W. S. Law
William Strachan Law, or W. S. Law, as he was more commonly known, was a newspaper man but he was also a mover and shaker in 1800s Tillsonburg.
W. S. was born on December 21, 1833 in South Leith, Scotland, which is now a part of Edinburgh. He began an apprenticeship in the printing trade at age eight, which at the time was a typical age for boys to enter into such an apprenticeship. His training lasted for seven years where he learned every branch of the printing business from the Master Craftsman. Starting the apprenticeship at age eight, meant W. S. could not attend school. This lack of formal education did not mean he could not read. A self-taught man-of-learning, W.S. would spend his spare time reading to gain knowledge that would later appear in his skilled writing for the Observer. Besides being well read in English, Law also learned German and French. He was gifted in the arts and was able to draw as well as play the flute.
When he arrived in Canada in 1853, he was a journeyman pressman, which means he operated the printing press, and while he had completed his apprenticeship, he was not yet a master craftsman. His first stop was in Quebec. In Ontario, where he stayed for the rest of his life, his first stop was in Kingston.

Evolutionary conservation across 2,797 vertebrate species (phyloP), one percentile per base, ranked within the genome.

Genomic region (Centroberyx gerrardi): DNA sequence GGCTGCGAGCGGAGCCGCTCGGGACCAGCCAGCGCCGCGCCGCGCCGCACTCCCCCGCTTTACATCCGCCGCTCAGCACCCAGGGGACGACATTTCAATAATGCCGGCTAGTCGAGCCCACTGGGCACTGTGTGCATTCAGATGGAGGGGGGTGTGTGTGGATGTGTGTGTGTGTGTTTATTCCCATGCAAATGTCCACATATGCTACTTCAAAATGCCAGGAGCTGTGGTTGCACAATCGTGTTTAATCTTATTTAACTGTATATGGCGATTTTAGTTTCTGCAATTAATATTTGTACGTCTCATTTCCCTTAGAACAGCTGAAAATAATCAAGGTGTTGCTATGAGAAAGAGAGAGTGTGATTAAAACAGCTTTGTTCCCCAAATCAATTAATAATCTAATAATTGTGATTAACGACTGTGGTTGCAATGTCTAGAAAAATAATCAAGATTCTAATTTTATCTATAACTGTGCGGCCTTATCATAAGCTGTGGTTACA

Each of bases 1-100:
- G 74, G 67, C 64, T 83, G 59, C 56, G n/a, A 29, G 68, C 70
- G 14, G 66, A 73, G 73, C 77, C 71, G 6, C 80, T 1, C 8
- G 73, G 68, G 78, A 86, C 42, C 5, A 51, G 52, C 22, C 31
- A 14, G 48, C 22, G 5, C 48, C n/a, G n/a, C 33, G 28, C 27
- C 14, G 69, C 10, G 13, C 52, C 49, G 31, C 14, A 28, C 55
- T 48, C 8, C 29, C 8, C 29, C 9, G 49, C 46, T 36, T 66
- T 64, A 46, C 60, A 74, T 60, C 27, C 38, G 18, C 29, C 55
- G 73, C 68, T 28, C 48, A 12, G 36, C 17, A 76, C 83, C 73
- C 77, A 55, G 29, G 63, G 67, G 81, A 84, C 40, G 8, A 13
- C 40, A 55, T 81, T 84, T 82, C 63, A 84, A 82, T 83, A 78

Law started working at what is now the Kingston Whig-Standard, running the printing press in 1857. He also worked in Toronto before making his way to Tillsonburg to start the Tillsonburg Observer in 1863. Due to his conservative views, the newspaper was decidedly conservative and supported purported friend Sir. John A. MacDonald and “National Policy”.
Law undertook every aspect of running the paper in Tillsonburg. He ran the press, edited the paper, and ran his own business office. As if the demands of running a newspaper were not enough, Law also added a book stationery and general novelty store to the Observer Office. These businesses were likely added to help pay the bills, as the business of owning a local newspaper wasn’t always a profitable one.
W. S. introduced the town to the steam powered printing press and had his own Wharfedale press imported from England. Having learned from apprenticeship, he was always willing to take promising local boys and train them in printing in his shop.
Aside from his role providing Tillsonburg with its news, Law was involved with oil, railways and trying to make sugar from beets. Championing his small town home, Law assisted with establishing the public library, high school, town hall and agricultural society. W. S. was the town clerk and was also the treasurer for the town for more than 20 years.
It is hard to summarize such an interesting man in such a small space but he was an important force in Tillsonburg’s formative years and was influential way beyond the newspaper office.